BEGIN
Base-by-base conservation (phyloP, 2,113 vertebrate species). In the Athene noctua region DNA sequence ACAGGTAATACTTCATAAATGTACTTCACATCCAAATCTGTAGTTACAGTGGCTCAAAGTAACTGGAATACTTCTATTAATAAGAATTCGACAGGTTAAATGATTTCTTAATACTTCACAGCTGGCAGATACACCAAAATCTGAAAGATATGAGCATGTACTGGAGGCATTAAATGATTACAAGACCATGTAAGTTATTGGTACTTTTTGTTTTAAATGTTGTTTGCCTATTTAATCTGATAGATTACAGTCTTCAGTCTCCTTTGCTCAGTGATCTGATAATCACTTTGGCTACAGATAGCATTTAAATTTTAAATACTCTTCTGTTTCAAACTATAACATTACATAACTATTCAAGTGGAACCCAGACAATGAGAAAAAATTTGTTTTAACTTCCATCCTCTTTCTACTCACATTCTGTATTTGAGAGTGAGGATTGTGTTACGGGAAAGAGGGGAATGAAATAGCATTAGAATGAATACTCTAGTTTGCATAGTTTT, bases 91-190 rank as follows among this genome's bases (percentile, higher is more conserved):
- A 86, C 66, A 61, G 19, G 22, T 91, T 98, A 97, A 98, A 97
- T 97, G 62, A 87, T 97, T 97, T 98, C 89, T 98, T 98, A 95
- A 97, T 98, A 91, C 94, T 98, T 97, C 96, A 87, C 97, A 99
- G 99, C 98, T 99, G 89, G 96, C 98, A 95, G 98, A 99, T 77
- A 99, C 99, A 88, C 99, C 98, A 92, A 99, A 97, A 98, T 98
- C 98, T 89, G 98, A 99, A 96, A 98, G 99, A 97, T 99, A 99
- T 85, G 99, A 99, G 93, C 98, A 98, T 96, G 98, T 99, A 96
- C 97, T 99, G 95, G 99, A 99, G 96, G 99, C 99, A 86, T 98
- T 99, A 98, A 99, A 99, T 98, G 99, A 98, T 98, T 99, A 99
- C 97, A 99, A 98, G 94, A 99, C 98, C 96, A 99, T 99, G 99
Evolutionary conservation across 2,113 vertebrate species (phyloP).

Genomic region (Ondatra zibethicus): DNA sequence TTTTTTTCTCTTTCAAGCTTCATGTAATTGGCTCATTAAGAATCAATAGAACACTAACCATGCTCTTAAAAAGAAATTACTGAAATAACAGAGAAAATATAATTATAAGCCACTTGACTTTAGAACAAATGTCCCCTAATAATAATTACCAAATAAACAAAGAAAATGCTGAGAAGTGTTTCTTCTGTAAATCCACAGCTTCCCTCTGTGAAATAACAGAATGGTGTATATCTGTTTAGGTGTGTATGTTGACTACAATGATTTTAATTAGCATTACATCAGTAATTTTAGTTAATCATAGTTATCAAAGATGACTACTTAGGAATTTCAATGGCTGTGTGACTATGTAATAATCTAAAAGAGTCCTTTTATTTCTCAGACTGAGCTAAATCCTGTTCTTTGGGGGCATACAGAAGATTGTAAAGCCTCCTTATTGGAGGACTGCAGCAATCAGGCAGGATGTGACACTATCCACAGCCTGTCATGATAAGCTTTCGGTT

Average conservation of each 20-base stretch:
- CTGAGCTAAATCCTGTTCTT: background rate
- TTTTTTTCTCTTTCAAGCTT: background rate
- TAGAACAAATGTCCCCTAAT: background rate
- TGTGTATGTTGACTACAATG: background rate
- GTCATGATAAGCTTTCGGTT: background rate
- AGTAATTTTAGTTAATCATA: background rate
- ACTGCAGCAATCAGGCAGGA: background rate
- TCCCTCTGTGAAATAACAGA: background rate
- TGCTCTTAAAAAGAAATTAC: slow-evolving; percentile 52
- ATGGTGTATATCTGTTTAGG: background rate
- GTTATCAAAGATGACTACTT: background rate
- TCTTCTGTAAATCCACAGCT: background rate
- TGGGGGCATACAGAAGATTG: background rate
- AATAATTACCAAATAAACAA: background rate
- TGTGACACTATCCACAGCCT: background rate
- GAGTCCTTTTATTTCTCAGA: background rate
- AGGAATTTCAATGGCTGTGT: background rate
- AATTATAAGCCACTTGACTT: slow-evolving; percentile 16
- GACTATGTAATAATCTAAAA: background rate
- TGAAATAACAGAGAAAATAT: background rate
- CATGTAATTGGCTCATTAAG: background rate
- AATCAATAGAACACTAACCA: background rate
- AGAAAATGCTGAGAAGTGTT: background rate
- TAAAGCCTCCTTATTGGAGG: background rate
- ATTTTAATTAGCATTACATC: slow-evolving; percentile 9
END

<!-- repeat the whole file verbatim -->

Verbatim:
Base-by-base conservation (phyloP, 2,113 vertebrate species). In the Athene noctua region DNA sequence ACAGGTAATACTTCATAAATGTACTTCACATCCAAATCTGTAGTTACAGTGGCTCAAAGTAACTGGAATACTTCTATTAATAAGAATTCGACAGGTTAAATGATTTCTTAATACTTCACAGCTGGCAGATACACCAAAATCTGAAAGATATGAGCATGTACTGGAGGCATTAAATGATTACAAGACCATGTAAGTTATTGGTACTTTTTGTTTTAAATGTTGTTTGCCTATTTAATCTGATAGATTACAGTCTTCAGTCTCCTTTGCTCAGTGATCTGATAATCACTTTGGCTACAGATAGCATTTAAATTTTAAATACTCTTCTGTTTCAAACTATAACATTACATAACTATTCAAGTGGAACCCAGACAATGAGAAAAAATTTGTTTTAACTTCCATCCTCTTTCTACTCACATTCTGTATTTGAGAGTGAGGATTGTGTTACGGGAAAGAGGGGAATGAAATAGCATTAGAATGAATACTCTAGTTTGCATAGTTTT, bases 91-190 rank as follows among this genome's bases (percentile, higher is more conserved):
- A 86, C 66, A 61, G 19, G 22, T 91, T 98, A 97, A 98, A 97
- T 97, G 62, A 87, T 97, T 97, T 98, C 89, T 98, T 98, A 95
- A 97, T 98, A 91, C 94, T 98, T 97, C 96, A 87, C 97, A 99
- G 99, C 98, T 99, G 89, G 96, C 98, A 95, G 98, A 99, T 77
- A 99, C 99, A 88, C 99, C 98, A 92, A 99, A 97, A 98, T 98
- C 98, T 89, G 98, A 99, A 96, A 98, G 99, A 97, T 99, A 99
- T 85, G 99, A 99, G 93, C 98, A 98, T 96, G 98, T 99, A 96
- C 97, T 99, G 95, G 99, A 99, G 96, G 99, C 99, A 86, T 98
- T 99, A 98, A 99, A 99, T 98, G 99, A 98, T 98, T 99, A 99
- C 97, A 99, A 98, G 94, A 99, C 98, C 96, A 99, T 99, G 99
Evolutionary conservation across 2,113 vertebrate species (phyloP).

Genomic region (Ondatra zibethicus): DNA sequence TTTTTTTCTCTTTCAAGCTTCATGTAATTGGCTCATTAAGAATCAATAGAACACTAACCATGCTCTTAAAAAGAAATTACTGAAATAACAGAGAAAATATAATTATAAGCCACTTGACTTTAGAACAAATGTCCCCTAATAATAATTACCAAATAAACAAAGAAAATGCTGAGAAGTGTTTCTTCTGTAAATCCACAGCTTCCCTCTGTGAAATAACAGAATGGTGTATATCTGTTTAGGTGTGTATGTTGACTACAATGATTTTAATTAGCATTACATCAGTAATTTTAGTTAATCATAGTTATCAAAGATGACTACTTAGGAATTTCAATGGCTGTGTGACTATGTAATAATCTAAAAGAGTCCTTTTATTTCTCAGACTGAGCTAAATCCTGTTCTTTGGGGGCATACAGAAGATTGTAAAGCCTCCTTATTGGAGGACTGCAGCAATCAGGCAGGATGTGACACTATCCACAGCCTGTCATGATAAGCTTTCGGTT

Average conservation of each 20-base stretch:
- CTGAGCTAAATCCTGTTCTT: background rate
- TTTTTTTCTCTTTCAAGCTT: background rate
- TAGAACAAATGTCCCCTAAT: background rate
- TGTGTATGTTGACTACAATG: background rate
- GTCATGATAAGCTTTCGGTT: background rate
- AGTAATTTTAGTTAATCATA: background rate
- ACTGCAGCAATCAGGCAGGA: background rate
- TCCCTCTGTGAAATAACAGA: background rate
- TGCTCTTAAAAAGAAATTAC: slow-evolving; percentile 52
- ATGGTGTATATCTGTTTAGG: background rate
- GTTATCAAAGATGACTACTT: background rate
- TCTTCTGTAAATCCACAGCT: background rate
- TGGGGGCATACAGAAGATTG: background rate
- AATAATTACCAAATAAACAA: background rate
- TGTGACACTATCCACAGCCT: background rate
- GAGTCCTTTTATTTCTCAGA: background rate
- AGGAATTTCAATGGCTGTGT: background rate
- AATTATAAGCCACTTGACTT: slow-evolving; percentile 16
- GACTATGTAATAATCTAAAA: background rate
- TGAAATAACAGAGAAAATAT: background rate
- CATGTAATTGGCTCATTAAG: background rate
- AATCAATAGAACACTAACCA: background rate
- AGAAAATGCTGAGAAGTGTT: background rate
- TAAAGCCTCCTTATTGGAGG: background rate
- ATTTTAATTAGCATTACATC: slow-evolving; percentile 9